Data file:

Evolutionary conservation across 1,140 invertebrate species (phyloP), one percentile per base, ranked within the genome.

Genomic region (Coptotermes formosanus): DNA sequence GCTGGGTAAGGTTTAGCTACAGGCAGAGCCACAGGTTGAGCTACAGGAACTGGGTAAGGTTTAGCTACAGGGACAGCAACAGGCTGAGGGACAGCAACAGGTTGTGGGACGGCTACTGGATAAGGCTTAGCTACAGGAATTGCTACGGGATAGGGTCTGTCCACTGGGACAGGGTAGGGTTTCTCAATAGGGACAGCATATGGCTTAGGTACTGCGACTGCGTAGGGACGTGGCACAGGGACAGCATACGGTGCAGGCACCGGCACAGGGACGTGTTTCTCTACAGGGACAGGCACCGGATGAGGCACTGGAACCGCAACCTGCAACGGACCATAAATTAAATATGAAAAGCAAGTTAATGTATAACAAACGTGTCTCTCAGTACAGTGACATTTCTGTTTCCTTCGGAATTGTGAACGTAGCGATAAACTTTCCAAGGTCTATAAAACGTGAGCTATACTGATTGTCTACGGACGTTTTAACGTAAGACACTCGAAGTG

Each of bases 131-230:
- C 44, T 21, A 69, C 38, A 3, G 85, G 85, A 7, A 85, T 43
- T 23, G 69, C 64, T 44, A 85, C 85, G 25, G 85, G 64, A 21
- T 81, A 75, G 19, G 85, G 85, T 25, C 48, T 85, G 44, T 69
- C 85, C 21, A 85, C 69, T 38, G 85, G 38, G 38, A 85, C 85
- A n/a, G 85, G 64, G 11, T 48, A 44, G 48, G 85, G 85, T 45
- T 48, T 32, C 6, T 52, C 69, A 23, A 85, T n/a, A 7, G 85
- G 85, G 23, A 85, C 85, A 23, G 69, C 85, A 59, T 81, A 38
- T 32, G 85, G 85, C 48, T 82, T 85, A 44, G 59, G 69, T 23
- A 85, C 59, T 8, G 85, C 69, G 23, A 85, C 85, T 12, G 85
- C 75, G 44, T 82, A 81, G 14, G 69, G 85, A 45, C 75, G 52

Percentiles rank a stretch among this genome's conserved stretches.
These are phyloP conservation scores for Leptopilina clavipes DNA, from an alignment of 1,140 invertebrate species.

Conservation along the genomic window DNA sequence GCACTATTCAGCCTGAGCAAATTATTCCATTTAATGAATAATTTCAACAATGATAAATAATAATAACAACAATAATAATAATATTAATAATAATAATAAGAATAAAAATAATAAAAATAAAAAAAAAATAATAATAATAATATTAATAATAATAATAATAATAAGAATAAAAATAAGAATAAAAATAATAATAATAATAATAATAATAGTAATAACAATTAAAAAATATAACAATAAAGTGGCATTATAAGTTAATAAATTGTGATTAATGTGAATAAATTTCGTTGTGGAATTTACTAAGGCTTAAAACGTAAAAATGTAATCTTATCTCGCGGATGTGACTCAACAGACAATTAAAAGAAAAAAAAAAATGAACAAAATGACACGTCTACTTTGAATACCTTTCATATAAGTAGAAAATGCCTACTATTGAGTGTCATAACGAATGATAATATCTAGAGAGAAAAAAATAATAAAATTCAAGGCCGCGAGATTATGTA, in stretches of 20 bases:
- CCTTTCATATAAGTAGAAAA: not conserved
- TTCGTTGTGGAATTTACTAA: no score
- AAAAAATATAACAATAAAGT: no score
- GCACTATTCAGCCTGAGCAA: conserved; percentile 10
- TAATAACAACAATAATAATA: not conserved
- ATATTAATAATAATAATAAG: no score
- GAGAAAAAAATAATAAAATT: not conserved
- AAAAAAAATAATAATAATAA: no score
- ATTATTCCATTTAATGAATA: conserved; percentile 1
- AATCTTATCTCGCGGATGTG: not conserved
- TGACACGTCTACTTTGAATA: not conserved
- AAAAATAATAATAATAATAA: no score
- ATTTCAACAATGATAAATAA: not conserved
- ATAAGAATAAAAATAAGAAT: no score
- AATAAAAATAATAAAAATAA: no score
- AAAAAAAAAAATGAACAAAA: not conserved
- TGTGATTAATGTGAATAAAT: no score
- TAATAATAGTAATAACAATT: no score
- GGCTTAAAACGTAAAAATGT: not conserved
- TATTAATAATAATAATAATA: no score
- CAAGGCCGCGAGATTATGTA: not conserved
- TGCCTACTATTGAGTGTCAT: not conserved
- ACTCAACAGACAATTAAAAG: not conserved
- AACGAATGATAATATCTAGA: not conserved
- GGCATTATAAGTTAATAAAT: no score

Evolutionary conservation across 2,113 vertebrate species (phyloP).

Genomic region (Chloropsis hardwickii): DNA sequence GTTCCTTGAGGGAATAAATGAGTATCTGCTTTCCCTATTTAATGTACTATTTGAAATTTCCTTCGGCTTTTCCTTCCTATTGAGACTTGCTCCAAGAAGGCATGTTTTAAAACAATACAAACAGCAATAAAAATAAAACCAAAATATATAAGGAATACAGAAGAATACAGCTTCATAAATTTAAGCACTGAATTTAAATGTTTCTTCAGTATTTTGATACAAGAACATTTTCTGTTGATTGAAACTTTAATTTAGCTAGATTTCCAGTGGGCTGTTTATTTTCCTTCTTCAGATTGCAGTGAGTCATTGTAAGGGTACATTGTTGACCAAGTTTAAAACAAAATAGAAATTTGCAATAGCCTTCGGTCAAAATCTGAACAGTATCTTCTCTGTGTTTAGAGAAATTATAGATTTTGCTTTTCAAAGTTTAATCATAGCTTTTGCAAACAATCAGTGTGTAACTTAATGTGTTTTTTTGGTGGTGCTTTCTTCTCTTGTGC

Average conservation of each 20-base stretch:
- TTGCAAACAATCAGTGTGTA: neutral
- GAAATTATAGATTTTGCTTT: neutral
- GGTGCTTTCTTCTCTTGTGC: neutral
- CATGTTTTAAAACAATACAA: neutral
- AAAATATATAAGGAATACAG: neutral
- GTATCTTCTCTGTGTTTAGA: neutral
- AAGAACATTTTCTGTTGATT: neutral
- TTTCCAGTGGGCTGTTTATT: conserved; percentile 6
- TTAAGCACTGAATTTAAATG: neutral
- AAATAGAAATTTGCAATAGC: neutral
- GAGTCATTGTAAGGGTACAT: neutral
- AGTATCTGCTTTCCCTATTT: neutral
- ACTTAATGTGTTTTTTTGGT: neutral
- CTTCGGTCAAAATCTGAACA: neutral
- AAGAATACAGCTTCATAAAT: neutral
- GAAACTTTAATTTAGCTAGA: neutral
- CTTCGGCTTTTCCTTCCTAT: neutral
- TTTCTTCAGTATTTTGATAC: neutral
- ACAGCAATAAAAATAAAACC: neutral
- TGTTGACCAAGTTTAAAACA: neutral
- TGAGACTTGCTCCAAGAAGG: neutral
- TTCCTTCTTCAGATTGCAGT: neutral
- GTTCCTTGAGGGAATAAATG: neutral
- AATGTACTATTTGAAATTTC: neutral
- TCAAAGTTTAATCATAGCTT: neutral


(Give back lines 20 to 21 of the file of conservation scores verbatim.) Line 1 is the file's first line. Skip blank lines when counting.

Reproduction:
- GCACTATTCAGCCTGAGCAA: conserved; percentile 10
- TAATAACAACAATAATAATA: not conserved